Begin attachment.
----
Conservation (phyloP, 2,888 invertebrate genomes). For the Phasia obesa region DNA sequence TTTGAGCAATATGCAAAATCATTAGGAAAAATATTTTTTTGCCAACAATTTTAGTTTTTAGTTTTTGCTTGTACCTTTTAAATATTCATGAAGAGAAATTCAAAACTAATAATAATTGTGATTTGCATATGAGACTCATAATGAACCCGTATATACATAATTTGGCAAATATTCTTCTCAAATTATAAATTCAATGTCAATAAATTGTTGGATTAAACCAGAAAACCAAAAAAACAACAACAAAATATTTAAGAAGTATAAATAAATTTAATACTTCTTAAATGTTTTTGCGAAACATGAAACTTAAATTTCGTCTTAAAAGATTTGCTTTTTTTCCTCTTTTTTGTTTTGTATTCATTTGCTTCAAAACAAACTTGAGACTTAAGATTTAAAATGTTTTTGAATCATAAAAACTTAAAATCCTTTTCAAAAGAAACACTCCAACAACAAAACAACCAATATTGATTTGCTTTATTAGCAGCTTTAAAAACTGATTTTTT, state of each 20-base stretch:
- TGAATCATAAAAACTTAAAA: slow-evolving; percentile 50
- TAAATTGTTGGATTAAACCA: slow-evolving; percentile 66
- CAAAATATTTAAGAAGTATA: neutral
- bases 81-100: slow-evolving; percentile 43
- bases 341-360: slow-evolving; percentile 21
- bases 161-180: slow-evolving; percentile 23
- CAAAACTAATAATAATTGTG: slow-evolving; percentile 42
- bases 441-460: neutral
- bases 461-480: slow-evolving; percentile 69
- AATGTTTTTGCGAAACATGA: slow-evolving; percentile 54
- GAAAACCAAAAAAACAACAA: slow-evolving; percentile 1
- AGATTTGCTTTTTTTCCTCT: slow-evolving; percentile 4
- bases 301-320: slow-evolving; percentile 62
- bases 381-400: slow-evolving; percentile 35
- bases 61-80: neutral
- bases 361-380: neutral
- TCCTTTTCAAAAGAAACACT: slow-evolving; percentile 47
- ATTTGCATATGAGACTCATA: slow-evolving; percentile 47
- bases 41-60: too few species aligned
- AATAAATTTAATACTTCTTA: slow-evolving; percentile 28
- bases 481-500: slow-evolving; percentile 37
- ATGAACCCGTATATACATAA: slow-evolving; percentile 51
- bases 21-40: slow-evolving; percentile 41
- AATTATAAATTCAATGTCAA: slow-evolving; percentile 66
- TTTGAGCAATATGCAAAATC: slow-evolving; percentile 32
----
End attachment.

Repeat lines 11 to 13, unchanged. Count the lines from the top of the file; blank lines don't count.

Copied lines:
- AATGTTTTTGCGAAACATGA: slow-evolving; percentile 54
- GAAAACCAAAAAAACAACAA: slow-evolving; percentile 1
- AGATTTGCTTTTTTTCCTCT: slow-evolving; percentile 4